Finance  ·  CMBS

CMBS Distress Inches Up Slightly in July


“Commercial mortgage-backed securities (CMBS) loans exhibited modest increased distress in July,” wrote Marc McDevitt, a senior managing director at CRED iQ.

“Of the 50 largest metropolitan statistical areas (MSAs) tracked by CRED iQ, there were 33 with month-over-month increases in the percentage of distressed CRE loans within the CMBS universe, a reversal from trends over the past several months when the majority of top markets saw consecutive delinquency improvements. The scale of the distressed rates (delinquencies plus special servicing rate percentage) was relatively modest, however, with the Baltimore MSA (1.38 percent) displaying the highest increase. New Orleans (1.12 percent) was the only other market to exhibit an increase in distress greater than 1 percent in July.

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“Exploring delinquencies by property type, the health care sector for Kansas City, Mo., exhibited the highest increase in distress by market sector with a plus 10.4 percent change compared to June 2022. The increase was led by a $21.2 million floating-rate loan secured by The Atriums, a 207-unit assisted-living facility, which defaulted at maturity on July 1, 2022 and subsequently transferred to special servicing.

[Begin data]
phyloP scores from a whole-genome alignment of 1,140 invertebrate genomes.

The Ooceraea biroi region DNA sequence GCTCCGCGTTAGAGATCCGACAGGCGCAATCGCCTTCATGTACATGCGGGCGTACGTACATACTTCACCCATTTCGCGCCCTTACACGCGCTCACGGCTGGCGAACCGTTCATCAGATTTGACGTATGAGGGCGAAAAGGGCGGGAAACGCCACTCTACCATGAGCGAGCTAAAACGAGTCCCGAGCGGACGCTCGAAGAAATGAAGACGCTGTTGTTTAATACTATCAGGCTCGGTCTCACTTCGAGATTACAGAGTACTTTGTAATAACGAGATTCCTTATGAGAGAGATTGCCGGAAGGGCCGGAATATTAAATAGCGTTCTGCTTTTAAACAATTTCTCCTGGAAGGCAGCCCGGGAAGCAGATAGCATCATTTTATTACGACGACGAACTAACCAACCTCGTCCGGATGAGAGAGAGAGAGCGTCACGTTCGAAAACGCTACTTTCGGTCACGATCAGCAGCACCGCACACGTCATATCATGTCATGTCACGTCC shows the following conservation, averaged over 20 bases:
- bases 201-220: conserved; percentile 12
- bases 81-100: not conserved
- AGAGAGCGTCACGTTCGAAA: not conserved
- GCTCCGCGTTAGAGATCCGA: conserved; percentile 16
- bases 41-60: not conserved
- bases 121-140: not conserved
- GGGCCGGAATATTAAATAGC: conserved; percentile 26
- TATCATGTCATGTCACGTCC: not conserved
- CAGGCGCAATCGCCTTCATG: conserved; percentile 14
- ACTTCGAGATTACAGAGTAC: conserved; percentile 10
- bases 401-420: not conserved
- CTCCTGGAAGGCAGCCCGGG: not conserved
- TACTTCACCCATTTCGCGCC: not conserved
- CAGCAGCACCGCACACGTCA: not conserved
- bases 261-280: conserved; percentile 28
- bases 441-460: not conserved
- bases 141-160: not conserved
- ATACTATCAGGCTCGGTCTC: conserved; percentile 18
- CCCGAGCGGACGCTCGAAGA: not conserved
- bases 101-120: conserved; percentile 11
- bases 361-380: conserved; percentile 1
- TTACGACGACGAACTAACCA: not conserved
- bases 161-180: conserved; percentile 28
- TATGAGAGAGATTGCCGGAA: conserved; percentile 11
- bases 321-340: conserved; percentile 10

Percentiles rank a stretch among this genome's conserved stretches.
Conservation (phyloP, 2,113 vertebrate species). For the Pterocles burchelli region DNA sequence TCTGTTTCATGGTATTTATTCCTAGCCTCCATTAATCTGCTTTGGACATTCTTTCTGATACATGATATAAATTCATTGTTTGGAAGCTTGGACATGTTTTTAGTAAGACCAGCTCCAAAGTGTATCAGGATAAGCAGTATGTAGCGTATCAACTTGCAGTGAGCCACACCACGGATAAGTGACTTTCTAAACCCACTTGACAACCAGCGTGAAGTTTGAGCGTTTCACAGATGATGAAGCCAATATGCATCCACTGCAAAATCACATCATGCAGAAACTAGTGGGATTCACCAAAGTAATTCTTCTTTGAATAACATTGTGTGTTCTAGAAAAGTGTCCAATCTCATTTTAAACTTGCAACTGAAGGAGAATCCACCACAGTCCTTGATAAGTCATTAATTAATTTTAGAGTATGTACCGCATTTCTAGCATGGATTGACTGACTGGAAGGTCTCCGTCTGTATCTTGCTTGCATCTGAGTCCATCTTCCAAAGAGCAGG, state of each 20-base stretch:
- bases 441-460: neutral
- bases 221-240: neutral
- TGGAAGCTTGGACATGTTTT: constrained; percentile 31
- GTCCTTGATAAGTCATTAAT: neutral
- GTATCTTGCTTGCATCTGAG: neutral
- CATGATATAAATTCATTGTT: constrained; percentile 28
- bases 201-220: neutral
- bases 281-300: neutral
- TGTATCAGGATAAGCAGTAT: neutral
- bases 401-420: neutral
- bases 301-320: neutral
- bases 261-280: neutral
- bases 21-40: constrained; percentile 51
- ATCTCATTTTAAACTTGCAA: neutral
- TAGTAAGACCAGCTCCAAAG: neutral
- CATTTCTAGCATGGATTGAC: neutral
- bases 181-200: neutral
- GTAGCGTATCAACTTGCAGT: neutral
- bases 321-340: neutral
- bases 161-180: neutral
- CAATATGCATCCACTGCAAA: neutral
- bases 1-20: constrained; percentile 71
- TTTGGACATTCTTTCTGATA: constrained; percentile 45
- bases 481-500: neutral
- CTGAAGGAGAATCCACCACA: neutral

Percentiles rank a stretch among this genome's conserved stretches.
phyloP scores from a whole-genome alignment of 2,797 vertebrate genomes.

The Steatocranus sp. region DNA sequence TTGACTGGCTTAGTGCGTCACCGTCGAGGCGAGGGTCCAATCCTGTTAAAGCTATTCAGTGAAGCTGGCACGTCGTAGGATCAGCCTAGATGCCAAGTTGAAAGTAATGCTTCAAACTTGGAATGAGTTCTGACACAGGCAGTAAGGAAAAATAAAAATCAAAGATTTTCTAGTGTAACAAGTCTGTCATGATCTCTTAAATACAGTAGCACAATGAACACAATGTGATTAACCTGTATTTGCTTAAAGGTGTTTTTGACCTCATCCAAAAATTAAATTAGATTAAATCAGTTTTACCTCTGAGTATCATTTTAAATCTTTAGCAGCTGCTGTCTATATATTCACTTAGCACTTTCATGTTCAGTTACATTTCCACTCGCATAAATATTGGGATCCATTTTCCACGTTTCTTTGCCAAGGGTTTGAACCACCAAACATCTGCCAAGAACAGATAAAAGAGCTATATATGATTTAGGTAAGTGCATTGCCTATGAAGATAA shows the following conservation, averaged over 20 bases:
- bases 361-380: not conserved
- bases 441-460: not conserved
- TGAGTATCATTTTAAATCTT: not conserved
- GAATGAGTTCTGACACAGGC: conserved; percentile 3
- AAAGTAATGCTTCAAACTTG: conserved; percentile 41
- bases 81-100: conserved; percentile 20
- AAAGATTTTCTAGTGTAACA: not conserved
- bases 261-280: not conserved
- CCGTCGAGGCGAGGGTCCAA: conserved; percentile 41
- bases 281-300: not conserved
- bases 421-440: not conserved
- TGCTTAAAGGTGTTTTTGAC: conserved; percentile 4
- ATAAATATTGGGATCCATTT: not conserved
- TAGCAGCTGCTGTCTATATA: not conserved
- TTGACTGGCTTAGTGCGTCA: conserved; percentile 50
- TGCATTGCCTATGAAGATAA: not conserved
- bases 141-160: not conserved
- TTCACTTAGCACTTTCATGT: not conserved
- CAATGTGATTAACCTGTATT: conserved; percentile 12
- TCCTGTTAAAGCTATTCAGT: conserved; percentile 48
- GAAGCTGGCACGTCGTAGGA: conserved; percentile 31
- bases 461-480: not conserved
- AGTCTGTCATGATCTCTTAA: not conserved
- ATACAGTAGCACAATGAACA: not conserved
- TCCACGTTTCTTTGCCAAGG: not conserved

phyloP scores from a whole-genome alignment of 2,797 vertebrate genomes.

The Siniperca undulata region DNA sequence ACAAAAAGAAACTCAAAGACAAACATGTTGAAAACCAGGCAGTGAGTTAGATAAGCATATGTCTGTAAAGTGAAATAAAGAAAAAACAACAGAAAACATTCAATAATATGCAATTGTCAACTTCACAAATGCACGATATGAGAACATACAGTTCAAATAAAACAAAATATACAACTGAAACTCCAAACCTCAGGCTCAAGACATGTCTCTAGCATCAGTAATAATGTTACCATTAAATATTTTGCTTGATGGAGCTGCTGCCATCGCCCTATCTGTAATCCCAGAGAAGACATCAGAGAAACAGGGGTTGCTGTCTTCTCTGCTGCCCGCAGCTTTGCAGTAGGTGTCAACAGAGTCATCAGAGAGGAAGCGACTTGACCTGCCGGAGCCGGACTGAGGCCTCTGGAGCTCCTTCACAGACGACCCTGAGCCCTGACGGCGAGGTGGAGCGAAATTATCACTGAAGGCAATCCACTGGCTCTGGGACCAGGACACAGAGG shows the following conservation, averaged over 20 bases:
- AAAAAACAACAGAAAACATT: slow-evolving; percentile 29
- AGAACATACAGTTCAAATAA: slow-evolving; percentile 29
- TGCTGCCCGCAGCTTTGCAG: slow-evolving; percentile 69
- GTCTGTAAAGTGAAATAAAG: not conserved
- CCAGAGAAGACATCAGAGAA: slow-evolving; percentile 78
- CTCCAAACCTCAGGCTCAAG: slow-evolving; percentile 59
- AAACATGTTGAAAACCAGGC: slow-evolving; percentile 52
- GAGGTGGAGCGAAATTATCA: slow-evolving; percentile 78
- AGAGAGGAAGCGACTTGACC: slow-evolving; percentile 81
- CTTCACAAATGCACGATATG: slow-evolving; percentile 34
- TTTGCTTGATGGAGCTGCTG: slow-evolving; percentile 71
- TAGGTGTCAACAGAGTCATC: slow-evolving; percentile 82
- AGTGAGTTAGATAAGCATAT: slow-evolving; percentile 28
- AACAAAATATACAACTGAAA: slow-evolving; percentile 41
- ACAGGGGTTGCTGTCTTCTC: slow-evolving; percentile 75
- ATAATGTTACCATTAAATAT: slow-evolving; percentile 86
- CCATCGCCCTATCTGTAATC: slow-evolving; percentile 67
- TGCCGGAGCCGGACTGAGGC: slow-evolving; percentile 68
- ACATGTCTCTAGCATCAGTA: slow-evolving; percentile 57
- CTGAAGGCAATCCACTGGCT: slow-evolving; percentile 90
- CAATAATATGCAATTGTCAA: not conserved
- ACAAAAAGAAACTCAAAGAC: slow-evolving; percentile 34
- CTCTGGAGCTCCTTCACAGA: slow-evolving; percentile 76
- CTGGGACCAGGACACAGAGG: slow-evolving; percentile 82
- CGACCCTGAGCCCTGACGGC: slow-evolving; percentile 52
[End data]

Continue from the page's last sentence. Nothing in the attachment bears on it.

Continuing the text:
“Additionally, a $25 million loan, secured by two properties in Metairie, La. — Independence Plaza and 3530 Houma Boulevard — became 30 days delinquent in July and contributed to elevated increases in distress with New Orleans’ mixed-use and office sectors.

“Of the largest decreases in distress, the Baltimore mixed-use market sector exhibited the most significant change, which was driven by the resolution of the $67.8 million Gallery at Harborplace loan. The loan failed to pay off at maturity in May 2022, when it contributed to a spike in distress for the Baltimore market. However, the loan appears to have been paid off in full during the July 2022 reporting period, alleviating the temporary increase in distress. 

“On the retail side, a $22.6 million loan for The Forum at Gateways portfolio returned to the master servicer in July, which corresponded with decreases in distress for the Detroit and Jacksonville, Fla., markets. 

“The Minneapolis MSA had the highest overall distressed rate at 20.9 percent, which was an increase compared to the prior month’s distressed rate of 20.1 percent. Milwaukee (10 percent), Hartford, Conn. (9.2 percent), Cleveland (7.6 percent), and Chicago (5.7 percent) comprise the next four markets with the highest rates of distress. 

“Louisville, Ky., dropped out of the top five distressed markets last month after Chicago supplanted it. The Sacramento, Calif., market (0.1 percent) had the lowest percentage of distress among the top 50 MSAs for the fourth consecutive month. The Jacksonville market (0.3 percent) moved into position as the market with the second-lowest percentage of distress.”